• Growing the community of people involved in this discussion of teaching in this way will be valuable. Strategies could include:
    • Future face-to-face workshops, such as one associated with a national meeting.
    • Information and approaches from this workshop could be included in ongoing professional development activities through NAGT and other similar efforts.
    • Possible future workshops could address adapting existing curricular material with technical and pedagogical support.
  • The breadth of Earth Science and Geosciences was not represented by the participants in this workshop. Broadening the conversation to allied fields would be valuable for strengthening the community.

Community resources

  • We support building a community (of geoscience faculty using MATLAB in our teaching) that shares examples and best practices, including links to good pedagogy and updates as practice evolves. There are other communities that intersect with this one with which we can interact.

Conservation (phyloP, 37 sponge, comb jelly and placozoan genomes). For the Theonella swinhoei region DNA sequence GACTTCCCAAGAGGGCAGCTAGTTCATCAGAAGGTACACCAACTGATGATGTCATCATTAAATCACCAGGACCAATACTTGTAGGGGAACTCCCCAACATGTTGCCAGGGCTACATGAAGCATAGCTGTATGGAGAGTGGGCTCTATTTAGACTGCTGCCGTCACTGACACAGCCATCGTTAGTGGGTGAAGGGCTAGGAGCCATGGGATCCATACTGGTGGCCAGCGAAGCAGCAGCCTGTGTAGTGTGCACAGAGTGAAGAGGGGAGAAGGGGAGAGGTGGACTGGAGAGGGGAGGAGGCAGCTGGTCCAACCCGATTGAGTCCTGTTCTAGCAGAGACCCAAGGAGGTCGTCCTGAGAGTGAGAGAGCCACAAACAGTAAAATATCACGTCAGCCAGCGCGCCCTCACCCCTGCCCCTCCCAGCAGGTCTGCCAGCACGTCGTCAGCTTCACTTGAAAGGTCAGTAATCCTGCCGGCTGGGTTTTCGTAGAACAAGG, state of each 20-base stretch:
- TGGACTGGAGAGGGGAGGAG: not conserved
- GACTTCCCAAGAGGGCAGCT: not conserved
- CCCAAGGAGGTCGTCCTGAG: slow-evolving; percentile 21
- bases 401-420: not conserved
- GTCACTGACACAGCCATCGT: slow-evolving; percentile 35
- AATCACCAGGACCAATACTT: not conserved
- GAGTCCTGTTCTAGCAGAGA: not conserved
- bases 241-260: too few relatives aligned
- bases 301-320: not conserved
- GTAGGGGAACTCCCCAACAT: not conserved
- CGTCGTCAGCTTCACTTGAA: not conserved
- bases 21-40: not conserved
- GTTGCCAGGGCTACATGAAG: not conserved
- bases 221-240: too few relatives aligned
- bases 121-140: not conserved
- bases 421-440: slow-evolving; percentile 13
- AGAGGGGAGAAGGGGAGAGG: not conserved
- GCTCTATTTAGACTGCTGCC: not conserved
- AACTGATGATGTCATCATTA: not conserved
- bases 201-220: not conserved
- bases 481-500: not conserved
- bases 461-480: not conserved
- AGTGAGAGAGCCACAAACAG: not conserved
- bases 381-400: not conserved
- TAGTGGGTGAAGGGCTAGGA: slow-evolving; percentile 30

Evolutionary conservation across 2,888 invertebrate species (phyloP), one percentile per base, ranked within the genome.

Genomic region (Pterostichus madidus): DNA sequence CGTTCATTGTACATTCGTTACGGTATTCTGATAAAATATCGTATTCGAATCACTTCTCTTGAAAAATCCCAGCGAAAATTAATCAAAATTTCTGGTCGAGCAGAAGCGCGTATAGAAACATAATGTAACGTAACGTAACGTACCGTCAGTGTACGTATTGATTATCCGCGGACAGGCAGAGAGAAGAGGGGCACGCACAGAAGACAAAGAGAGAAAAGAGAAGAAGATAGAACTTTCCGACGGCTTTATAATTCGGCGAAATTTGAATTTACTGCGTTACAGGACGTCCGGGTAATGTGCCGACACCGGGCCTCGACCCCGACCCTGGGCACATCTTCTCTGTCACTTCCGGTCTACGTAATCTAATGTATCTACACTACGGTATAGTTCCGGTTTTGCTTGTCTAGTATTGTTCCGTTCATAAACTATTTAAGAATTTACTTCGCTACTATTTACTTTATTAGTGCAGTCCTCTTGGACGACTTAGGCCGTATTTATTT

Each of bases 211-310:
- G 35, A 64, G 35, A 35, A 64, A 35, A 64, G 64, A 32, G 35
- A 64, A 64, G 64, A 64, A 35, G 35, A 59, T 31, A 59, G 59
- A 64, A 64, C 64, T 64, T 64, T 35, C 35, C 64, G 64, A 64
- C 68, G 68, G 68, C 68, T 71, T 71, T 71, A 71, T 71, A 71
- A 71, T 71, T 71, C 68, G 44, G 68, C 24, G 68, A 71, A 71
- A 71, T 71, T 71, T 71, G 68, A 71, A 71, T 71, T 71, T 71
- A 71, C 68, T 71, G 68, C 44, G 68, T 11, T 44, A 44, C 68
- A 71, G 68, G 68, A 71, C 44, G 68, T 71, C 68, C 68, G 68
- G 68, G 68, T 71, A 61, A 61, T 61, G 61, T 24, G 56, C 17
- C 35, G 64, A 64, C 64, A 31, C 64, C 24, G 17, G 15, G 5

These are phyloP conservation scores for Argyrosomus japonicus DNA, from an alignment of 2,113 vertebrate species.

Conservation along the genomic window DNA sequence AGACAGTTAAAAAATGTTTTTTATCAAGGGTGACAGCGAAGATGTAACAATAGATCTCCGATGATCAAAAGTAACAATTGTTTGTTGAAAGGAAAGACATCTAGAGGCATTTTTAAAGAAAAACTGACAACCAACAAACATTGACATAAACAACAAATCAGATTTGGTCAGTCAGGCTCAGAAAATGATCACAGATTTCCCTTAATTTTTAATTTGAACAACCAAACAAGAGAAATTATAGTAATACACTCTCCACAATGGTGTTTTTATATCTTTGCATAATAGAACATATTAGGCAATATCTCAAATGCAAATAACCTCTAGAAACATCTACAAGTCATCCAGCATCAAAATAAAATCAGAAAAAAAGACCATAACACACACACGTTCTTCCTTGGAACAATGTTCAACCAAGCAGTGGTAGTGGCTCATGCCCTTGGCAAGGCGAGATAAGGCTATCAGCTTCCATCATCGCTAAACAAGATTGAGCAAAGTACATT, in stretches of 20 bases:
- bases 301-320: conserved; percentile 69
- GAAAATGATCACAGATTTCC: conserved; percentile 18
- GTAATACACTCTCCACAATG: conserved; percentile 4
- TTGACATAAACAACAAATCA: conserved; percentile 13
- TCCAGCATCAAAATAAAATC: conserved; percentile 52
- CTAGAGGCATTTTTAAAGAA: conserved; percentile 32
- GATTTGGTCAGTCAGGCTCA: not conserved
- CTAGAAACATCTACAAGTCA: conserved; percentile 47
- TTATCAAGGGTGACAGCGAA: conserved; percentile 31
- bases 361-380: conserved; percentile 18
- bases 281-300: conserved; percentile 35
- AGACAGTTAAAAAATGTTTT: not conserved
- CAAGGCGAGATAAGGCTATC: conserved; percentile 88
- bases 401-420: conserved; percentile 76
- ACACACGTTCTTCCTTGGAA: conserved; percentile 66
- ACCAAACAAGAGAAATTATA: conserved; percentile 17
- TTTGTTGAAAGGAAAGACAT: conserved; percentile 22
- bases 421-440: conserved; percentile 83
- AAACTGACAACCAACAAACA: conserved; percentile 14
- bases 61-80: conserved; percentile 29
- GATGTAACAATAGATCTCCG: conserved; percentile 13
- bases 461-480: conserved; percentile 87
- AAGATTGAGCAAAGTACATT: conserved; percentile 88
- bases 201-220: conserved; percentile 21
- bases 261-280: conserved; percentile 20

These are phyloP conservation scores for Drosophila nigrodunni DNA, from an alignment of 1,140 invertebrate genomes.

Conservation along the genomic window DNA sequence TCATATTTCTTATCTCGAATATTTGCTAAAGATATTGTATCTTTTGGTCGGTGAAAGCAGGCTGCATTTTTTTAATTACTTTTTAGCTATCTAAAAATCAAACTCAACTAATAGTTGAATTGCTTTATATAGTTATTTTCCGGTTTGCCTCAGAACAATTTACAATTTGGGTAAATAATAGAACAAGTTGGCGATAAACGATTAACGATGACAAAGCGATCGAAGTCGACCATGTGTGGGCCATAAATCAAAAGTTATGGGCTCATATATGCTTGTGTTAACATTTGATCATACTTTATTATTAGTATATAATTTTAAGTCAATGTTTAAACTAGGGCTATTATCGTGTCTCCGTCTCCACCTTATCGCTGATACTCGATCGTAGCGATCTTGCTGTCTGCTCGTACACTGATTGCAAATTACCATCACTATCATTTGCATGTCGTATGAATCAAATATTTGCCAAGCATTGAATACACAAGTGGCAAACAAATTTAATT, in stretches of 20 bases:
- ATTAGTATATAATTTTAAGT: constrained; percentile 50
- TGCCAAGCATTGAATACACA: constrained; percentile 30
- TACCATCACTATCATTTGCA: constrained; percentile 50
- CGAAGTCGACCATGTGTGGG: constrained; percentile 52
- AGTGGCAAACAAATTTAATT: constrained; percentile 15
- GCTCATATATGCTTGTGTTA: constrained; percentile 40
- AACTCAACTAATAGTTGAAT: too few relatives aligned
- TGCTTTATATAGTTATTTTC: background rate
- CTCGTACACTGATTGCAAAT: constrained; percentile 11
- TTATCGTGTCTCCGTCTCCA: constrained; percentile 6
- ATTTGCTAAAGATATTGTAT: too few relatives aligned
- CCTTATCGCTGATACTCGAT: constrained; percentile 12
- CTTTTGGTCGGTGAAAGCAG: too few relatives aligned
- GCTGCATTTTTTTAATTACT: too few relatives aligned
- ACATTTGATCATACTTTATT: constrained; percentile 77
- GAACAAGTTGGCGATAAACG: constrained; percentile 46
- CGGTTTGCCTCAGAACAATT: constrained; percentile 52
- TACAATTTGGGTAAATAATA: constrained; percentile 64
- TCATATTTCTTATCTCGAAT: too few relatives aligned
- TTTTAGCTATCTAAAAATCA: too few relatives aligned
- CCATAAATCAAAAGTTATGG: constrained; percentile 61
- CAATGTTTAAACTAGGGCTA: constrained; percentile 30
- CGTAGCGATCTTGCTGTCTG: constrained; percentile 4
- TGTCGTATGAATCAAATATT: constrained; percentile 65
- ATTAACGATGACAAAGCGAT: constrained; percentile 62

• Having resources that demonstrate current practice, with concrete examples, is important to moving the community forward. We have the beginnings of those resources:
  • Still needed is a set of teaching resources for using large data sets. This is an important aspect of teaching quantitative skills. A central set of data sets that are accessible and comprehensible to introductory students, along with related teaching activities, would be valuable. The materials may already exist, but not in a centralized location that is easy to find and use.
  • MathWorks has resources to send representatives to campuses to meet with faculty and provide demonstrations.
  • This participant group can continue to work together as a community to share resources, experiences and ideas.
  • Groups with synergistic interests include:
    • SIAM's Mathematics of Planet Earth
    • 2013 MAA's Sustainability in Math Workshop
    • SENCER's Engaging Mathematics
    • NAGT professional development program.